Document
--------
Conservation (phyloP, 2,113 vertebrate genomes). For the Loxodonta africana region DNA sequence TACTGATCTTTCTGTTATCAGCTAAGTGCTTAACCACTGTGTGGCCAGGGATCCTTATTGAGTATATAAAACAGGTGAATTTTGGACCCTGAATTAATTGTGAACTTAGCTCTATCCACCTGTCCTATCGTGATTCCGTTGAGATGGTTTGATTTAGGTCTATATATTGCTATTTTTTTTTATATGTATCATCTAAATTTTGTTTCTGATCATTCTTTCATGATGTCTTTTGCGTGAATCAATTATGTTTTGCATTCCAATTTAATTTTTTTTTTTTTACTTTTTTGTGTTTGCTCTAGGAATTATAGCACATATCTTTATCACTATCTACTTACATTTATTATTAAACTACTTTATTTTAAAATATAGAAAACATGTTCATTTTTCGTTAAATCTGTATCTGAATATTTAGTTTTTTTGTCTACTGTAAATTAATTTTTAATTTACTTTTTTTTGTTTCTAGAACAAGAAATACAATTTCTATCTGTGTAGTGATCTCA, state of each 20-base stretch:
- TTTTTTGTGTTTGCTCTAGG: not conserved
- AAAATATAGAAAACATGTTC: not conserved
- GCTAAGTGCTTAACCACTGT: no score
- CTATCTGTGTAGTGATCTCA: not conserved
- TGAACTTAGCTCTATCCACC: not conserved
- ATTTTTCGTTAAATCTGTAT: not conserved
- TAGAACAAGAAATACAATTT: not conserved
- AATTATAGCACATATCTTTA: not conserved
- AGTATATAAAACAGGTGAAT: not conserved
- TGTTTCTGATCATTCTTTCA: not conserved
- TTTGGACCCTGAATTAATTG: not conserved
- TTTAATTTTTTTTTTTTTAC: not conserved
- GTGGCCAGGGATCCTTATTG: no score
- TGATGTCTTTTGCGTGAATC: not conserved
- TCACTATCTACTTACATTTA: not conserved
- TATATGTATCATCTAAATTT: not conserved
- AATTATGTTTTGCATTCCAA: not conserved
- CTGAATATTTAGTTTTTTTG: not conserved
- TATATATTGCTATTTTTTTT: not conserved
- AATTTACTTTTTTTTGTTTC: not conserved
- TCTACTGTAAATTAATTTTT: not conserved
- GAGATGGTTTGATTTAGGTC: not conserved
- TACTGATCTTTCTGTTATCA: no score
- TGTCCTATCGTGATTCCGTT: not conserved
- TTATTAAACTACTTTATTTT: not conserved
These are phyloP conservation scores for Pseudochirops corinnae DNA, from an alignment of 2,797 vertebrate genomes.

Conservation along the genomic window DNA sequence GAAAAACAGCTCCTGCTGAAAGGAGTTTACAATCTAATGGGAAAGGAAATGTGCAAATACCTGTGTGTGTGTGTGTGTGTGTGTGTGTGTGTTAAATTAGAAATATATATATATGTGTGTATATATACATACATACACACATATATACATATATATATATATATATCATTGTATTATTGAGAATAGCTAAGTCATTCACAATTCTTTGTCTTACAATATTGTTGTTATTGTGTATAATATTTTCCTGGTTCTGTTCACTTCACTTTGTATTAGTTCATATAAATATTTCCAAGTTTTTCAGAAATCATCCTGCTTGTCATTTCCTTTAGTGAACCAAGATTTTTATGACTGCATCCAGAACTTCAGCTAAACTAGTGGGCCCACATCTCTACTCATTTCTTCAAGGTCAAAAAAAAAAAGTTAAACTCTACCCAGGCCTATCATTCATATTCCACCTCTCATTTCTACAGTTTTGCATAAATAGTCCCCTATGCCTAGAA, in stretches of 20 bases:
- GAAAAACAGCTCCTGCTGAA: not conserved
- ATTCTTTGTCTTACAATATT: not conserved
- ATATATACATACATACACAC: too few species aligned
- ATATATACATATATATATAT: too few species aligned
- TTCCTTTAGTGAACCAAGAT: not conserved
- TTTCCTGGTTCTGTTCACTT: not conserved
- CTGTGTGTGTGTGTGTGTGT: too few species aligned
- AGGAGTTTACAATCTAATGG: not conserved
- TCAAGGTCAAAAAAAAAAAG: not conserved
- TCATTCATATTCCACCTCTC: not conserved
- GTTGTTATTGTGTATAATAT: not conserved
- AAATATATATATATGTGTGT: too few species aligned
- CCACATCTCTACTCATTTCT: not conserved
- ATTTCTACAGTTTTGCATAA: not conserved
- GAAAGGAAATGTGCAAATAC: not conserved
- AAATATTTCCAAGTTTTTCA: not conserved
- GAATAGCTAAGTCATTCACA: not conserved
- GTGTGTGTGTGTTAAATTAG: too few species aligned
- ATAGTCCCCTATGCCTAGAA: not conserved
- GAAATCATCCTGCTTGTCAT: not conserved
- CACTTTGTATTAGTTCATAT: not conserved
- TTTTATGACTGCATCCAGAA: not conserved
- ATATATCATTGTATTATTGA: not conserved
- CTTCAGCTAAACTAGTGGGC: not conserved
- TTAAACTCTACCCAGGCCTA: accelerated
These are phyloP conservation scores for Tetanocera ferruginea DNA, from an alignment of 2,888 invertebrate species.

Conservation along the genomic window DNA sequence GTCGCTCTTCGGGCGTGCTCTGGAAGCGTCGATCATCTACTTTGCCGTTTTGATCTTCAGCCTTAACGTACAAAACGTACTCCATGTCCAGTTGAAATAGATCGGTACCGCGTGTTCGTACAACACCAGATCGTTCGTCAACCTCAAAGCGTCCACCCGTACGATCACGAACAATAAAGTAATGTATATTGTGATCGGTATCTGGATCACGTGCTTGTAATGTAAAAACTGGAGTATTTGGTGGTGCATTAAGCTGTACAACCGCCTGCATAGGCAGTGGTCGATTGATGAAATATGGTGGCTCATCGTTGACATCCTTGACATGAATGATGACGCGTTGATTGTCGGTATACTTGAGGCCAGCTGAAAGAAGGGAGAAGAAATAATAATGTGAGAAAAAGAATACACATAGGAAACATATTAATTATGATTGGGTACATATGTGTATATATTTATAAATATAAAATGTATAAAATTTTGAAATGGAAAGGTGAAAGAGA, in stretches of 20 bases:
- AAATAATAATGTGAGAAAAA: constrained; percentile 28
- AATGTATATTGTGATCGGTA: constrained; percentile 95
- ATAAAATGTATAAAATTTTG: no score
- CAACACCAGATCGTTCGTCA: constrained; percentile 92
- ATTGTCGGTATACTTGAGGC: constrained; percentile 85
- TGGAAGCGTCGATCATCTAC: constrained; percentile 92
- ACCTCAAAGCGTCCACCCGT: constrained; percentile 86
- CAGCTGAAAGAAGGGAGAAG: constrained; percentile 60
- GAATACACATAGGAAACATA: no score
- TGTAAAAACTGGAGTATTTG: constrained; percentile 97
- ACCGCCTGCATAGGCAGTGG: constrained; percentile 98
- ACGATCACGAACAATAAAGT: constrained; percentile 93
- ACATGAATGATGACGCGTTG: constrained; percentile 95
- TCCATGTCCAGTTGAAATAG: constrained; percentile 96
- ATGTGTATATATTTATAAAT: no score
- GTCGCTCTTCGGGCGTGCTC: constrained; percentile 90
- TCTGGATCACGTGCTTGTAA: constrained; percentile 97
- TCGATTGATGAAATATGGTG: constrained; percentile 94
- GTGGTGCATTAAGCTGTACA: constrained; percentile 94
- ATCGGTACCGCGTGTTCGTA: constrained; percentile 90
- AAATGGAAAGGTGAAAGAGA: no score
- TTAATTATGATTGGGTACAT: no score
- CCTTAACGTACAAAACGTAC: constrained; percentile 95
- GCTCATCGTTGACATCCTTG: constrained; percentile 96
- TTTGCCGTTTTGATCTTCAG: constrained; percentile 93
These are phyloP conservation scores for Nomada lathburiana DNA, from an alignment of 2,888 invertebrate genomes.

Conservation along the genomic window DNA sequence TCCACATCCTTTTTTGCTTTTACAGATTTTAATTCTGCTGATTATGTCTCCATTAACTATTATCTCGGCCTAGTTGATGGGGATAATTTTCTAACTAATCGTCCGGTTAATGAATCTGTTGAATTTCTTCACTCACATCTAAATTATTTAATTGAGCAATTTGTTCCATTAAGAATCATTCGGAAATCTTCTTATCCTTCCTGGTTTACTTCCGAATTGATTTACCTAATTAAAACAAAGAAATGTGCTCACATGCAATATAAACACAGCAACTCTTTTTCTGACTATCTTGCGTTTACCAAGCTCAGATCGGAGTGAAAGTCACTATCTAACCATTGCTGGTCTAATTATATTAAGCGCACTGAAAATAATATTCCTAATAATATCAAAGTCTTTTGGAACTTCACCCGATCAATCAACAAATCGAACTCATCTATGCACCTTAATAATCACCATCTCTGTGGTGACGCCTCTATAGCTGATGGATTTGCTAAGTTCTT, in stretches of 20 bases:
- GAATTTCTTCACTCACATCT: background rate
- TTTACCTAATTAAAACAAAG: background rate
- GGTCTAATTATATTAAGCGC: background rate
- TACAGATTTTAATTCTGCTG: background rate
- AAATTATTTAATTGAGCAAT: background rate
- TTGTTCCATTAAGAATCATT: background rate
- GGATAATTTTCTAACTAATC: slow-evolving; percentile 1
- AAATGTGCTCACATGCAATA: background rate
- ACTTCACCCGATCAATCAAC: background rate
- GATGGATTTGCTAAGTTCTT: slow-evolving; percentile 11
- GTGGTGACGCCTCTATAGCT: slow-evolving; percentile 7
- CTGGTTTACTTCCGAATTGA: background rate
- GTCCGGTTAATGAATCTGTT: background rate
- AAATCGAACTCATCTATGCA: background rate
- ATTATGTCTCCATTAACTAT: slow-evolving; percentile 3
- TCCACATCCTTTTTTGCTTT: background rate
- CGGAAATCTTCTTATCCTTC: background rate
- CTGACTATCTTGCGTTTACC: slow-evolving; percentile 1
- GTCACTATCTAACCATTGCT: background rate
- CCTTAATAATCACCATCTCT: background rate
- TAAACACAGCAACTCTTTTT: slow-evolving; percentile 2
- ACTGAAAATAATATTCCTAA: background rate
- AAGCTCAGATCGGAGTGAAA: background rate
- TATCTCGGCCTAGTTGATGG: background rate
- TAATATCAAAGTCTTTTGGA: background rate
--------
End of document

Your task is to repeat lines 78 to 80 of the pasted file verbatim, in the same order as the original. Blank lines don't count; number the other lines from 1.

- CCTTAACGTACAAAACGTAC: constrained; percentile 95
- GCTCATCGTTGACATCCTTG: constrained; percentile 96
- TTTGCCGTTTTGATCTTCAG: constrained; percentile 93